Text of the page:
This time of year is also my favorite to fish the open water of the Connecticut Lakes. Those locations where water is flowing into the lakes will eat away at the ice and probably offer some open water opportunity. Baitfish like smelt will be spending a lot of time drawn in by the current and swimming into the flow. I will cast streamer flies like grey ghosts and nine-threes on a sinking tip line. Some of the larger fish in the lakes, like salmon and lake trout, will be there to feed, and I can occasionally convince one to strike. Lake Francis State Park in Pittsburg is a good place to start, and the weather over the last few days has been more than accommodating. I think I’ll get out and fish before the black flies and mosquitos emerge.

LAKES REGION REPORT by Don Miller, Regional Fisheries Biologist

Spring conditions are rapidly changing to summer! We’ve had a dry spring so far, with brooks and streams rapidly dropping their flows. Now is an excellent time to fish these waters, as caddis hatches are in full bloom! Likewise, trout pond fishing is heating up. The ice just left our White Mountain ponds within the last week, and stocking trucks have been out covering the entire state. Some nice brookies have been caught in Pleasant Lake in New London recently, along with a few good salmon. Lake Winnipesaukee has been hot for salmon recently, as I can attest. I’ve had great luck trolling lip-hooked smelt and shiners tight to the shorelines, just watch out for submerged mooring balls! With lake temperatures warming rapidly, look for salmon further off shore, down a little deeper, 1-2 colors of lead-core trolling line. A sure sign of warm-up are the smallmouth bass we’ve encountered trolling the shore lines. Speaking of bass, look for them to start cruising the shorelines, sometimes in schools, searching for that perfect nest site.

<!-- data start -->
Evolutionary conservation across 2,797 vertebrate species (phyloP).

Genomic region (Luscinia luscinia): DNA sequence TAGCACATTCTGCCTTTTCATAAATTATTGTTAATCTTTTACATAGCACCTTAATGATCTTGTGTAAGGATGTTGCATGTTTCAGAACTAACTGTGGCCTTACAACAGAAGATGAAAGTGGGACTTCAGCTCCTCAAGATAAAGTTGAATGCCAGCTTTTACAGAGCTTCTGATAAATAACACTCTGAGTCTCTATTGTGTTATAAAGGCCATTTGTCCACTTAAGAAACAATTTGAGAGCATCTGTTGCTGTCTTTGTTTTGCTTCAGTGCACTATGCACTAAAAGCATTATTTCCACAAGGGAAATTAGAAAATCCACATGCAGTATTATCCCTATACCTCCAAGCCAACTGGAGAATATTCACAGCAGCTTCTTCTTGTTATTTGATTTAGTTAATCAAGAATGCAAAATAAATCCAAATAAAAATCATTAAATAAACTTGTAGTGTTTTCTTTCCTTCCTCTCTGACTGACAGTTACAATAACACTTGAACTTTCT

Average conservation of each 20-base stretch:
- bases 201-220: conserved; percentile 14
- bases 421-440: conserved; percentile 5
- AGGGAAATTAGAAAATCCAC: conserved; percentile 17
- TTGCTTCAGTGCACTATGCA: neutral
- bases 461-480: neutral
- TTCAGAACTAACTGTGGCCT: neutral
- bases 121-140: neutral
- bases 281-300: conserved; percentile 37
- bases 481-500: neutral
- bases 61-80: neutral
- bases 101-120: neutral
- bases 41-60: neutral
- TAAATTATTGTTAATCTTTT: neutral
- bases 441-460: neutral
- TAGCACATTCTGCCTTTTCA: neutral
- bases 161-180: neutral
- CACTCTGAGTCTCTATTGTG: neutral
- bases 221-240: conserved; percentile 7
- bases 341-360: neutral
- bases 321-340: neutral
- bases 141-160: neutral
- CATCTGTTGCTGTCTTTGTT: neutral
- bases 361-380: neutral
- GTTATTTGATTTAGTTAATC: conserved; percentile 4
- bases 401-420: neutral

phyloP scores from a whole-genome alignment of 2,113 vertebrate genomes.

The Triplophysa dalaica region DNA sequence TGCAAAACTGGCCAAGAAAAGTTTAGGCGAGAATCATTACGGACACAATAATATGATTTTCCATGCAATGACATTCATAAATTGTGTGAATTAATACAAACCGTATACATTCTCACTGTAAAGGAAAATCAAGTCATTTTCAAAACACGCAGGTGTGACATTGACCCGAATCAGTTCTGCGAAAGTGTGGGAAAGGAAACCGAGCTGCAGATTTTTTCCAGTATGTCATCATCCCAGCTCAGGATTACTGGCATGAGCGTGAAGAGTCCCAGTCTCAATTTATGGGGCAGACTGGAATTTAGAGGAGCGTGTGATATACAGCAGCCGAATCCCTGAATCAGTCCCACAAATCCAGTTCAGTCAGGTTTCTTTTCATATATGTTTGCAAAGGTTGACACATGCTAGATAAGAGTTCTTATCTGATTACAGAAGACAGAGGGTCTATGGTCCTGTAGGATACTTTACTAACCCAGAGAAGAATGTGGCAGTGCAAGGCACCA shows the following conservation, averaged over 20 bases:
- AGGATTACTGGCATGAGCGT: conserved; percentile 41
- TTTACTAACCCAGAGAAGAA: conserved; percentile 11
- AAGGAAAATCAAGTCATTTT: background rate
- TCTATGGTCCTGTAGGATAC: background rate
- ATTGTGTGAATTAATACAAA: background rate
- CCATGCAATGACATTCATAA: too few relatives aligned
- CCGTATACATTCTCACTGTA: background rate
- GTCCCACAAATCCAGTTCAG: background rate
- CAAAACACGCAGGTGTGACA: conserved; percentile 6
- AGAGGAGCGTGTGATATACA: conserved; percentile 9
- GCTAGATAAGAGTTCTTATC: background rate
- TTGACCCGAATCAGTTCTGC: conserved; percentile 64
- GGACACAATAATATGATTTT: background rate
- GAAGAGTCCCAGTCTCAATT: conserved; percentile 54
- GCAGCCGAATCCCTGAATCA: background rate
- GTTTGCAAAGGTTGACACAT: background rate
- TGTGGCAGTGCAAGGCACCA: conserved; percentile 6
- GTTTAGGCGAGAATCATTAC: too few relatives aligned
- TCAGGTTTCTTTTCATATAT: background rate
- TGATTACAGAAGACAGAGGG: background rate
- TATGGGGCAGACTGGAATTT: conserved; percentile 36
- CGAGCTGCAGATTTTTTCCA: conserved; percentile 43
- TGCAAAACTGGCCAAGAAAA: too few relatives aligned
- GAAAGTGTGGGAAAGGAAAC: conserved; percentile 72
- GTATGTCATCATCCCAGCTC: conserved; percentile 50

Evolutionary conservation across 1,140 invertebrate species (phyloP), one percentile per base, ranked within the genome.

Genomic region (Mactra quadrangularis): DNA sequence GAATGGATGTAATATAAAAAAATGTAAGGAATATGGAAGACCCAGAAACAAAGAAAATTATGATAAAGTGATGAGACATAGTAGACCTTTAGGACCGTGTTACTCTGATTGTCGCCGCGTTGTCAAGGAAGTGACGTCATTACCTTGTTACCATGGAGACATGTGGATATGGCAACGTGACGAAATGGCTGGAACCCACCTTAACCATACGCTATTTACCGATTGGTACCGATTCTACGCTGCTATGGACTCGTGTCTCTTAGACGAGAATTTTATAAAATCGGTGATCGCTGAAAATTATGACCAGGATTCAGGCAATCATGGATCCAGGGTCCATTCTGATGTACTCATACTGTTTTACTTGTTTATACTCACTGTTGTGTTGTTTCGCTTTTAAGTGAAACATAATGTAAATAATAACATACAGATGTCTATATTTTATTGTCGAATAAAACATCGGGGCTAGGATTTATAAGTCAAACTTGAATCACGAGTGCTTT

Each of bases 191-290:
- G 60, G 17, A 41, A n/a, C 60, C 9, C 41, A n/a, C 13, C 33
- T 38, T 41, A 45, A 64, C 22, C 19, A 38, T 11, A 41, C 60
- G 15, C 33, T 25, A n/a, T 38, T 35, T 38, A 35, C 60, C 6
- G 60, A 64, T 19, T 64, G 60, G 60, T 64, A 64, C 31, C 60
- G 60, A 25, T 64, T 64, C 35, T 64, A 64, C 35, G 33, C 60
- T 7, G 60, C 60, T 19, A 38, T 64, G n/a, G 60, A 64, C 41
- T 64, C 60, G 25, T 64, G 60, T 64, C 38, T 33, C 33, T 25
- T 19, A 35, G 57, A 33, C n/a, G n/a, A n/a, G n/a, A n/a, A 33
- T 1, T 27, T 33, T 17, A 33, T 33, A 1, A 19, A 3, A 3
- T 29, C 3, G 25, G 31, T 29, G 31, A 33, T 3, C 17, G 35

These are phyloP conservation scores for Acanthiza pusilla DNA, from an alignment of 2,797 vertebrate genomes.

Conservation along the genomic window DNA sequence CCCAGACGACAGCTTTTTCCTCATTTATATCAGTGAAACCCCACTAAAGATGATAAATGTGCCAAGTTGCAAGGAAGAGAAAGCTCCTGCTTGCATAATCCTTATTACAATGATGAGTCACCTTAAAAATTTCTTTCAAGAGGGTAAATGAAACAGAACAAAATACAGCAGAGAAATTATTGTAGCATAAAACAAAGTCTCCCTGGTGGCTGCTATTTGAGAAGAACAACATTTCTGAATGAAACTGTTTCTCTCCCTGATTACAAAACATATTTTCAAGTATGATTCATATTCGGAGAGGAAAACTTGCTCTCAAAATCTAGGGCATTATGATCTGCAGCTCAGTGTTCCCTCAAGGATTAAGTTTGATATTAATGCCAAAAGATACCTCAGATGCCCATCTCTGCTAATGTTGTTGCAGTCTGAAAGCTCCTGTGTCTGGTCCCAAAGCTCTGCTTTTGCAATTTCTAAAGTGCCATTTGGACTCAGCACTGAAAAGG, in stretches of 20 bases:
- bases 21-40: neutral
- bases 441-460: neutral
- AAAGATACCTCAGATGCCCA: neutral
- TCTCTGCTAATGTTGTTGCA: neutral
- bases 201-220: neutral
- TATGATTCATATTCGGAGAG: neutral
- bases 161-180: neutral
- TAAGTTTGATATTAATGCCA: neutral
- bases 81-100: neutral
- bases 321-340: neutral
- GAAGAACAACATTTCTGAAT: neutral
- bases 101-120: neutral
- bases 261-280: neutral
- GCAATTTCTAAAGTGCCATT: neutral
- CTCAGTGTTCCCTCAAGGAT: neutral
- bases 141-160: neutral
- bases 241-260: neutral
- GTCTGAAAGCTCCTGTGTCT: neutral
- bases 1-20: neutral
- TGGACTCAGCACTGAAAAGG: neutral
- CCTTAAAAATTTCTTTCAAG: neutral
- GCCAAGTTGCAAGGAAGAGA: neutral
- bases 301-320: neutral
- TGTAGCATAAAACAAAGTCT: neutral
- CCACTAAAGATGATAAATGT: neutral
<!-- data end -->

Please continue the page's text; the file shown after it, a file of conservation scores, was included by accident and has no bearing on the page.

I have had reports of white perch “bobbing” in shallow coves on Lake Winnipesaukee recently. This signals the start of their spawning run. Every spring, about ten days after ice-out, we hear of this occurring around the lakes region. These perch carry a large amount of eggs in their body cavity, and subsequently, find it difficult to regulate their buoyancy in the water column. Any shallow cove on Winnipesaukee and Squam will find these perch broadcasting their eggs along the shoreline. Look for them in Nineteen, Twenty and Moultonboro bays right now. Also check out the Melvin River mouth for some great-tasting white perch, which can run up to three pounds in size! On Lake Winnisquam, there is a run of perch up the Winnipesaukee River, right near the Fish and Game boat launch facility.

Recently, the New Hampshire Fish and Game Department has acquired some surplus Atlantic salmon broodstock, with many fish over ten pounds in size! These fish will be stocked in the Merrimack River watershed, all the way to Ayers Island Dam on the Pemigewasset River. The traditional Atlantic salmon permits are no longer required. Upstream of the Garvin’s Falls Dam in Bow, general fishing regulations apply, two salmon per day, minimum length 15 inches. Downstream of the dam, catch and release only, with the intent of protecting any wild Atlantic salmon returning from the ocean. These fish will put a bend in the old fly rod!

Get out and fish, it doesn’t get any better than spring-time in New Hampshire!

MONADNOCK/UPPER VALLEY REPORT by Gabe Gries, Regional Fisheries Biologist

The high temperatures the past few days are pushing warmwater species such as bass, black crappie, bluegill, and white perch into the shallows, as they prepare for their upcoming spawning season. The surface temperature at Contoocook Lake (Jaffrey) was 51 degrees Fahrenheit on Friday and jumped to 56 degrees by Monday. These were morning temperature readings, and I’m sure the water reached 60 degrees by late afternoon on Monday. Based on the seven-day weather forecast, it might be a quick bass spawn this year in the southern part of the state.